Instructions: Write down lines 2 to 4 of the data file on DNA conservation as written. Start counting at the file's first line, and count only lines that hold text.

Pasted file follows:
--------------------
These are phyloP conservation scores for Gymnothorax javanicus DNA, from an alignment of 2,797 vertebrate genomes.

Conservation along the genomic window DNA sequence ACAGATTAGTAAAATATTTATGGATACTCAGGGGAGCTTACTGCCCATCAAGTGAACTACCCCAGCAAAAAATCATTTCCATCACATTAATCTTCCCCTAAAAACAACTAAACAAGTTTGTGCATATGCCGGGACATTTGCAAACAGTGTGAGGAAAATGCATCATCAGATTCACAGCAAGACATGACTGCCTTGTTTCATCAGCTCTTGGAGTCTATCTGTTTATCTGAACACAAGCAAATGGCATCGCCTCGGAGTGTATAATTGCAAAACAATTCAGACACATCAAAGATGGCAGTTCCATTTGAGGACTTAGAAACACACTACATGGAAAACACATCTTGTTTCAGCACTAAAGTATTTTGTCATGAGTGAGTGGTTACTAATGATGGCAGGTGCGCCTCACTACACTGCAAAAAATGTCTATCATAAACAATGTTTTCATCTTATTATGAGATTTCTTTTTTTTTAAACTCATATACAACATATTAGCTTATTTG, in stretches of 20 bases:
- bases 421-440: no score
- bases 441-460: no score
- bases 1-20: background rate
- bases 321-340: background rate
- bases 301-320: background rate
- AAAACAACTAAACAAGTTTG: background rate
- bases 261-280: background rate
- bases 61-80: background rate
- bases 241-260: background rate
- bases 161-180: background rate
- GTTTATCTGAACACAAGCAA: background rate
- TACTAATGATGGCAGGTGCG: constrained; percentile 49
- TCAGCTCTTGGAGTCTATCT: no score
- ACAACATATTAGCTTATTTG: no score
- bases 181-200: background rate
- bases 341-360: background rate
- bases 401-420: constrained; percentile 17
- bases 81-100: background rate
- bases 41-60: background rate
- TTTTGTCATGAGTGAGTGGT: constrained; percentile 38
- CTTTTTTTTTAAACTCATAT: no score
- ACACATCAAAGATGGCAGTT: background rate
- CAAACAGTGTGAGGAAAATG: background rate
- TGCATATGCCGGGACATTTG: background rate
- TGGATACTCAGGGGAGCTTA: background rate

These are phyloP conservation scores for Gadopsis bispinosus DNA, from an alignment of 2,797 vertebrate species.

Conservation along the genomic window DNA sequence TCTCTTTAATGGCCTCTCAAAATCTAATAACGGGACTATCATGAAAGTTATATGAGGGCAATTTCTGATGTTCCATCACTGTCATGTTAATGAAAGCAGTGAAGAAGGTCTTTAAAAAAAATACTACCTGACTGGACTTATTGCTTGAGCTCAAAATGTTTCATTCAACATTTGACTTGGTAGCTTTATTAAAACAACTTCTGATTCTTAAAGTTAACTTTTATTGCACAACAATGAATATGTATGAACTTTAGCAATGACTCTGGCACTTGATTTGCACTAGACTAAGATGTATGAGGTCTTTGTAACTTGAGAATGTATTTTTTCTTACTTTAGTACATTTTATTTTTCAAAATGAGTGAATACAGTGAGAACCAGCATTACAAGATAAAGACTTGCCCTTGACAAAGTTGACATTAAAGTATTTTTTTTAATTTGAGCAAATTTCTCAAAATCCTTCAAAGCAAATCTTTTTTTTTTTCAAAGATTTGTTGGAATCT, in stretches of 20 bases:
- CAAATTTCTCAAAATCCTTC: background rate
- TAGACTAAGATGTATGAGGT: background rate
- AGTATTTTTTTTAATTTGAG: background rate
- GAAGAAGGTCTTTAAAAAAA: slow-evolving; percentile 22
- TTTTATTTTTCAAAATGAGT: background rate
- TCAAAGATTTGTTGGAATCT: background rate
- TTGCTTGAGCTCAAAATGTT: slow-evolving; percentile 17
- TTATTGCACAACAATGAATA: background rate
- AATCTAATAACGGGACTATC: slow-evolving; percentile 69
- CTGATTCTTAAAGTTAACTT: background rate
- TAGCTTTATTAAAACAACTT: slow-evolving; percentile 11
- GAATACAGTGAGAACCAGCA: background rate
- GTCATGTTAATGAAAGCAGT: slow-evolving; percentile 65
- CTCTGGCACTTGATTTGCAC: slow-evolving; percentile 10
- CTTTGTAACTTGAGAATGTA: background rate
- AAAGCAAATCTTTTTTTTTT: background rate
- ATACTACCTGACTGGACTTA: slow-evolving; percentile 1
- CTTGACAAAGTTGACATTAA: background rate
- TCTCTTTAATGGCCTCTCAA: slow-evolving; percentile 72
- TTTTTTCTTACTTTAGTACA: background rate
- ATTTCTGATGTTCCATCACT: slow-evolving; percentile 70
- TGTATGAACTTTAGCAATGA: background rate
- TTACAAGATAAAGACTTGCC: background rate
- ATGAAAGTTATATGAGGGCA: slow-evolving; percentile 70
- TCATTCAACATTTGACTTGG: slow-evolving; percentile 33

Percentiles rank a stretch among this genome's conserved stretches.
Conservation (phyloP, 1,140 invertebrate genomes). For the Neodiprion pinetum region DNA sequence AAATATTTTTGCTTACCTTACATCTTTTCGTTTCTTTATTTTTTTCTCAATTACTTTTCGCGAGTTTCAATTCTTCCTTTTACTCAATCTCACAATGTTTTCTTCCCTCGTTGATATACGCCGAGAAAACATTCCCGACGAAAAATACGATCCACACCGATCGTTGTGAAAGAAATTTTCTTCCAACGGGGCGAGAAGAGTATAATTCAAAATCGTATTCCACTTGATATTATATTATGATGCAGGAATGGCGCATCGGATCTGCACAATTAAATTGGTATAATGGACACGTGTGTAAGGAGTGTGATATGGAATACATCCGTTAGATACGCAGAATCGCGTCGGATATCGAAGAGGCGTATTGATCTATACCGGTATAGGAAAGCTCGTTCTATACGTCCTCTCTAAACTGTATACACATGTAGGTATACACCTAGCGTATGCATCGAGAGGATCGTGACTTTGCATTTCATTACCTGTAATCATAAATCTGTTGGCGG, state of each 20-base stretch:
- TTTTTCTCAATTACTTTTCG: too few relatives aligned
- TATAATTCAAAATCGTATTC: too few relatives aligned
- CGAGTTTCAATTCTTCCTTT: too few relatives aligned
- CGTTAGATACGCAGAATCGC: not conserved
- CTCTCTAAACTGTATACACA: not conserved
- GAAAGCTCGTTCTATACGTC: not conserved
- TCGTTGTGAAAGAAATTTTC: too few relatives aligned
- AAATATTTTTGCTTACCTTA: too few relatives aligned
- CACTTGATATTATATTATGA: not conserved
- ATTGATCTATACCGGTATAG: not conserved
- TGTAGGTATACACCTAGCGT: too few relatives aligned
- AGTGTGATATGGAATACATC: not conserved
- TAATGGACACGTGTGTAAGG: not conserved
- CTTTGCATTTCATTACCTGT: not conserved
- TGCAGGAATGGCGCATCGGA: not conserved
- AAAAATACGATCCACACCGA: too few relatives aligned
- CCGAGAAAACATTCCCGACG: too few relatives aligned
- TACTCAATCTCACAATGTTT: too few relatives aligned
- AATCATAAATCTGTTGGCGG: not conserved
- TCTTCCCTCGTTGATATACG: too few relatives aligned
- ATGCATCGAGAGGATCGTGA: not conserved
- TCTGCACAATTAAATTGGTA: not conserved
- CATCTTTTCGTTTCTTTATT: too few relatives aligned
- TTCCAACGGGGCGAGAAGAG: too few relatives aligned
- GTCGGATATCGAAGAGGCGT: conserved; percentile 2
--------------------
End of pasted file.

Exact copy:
Conservation along the genomic window DNA sequence ACAGATTAGTAAAATATTTATGGATACTCAGGGGAGCTTACTGCCCATCAAGTGAACTACCCCAGCAAAAAATCATTTCCATCACATTAATCTTCCCCTAAAAACAACTAAACAAGTTTGTGCATATGCCGGGACATTTGCAAACAGTGTGAGGAAAATGCATCATCAGATTCACAGCAAGACATGACTGCCTTGTTTCATCAGCTCTTGGAGTCTATCTGTTTATCTGAACACAAGCAAATGGCATCGCCTCGGAGTGTATAATTGCAAAACAATTCAGACACATCAAAGATGGCAGTTCCATTTGAGGACTTAGAAACACACTACATGGAAAACACATCTTGTTTCAGCACTAAAGTATTTTGTCATGAGTGAGTGGTTACTAATGATGGCAGGTGCGCCTCACTACACTGCAAAAAATGTCTATCATAAACAATGTTTTCATCTTATTATGAGATTTCTTTTTTTTTAAACTCATATACAACATATTAGCTTATTTG, in stretches of 20 bases:
- bases 421-440: no score
- bases 441-460: no score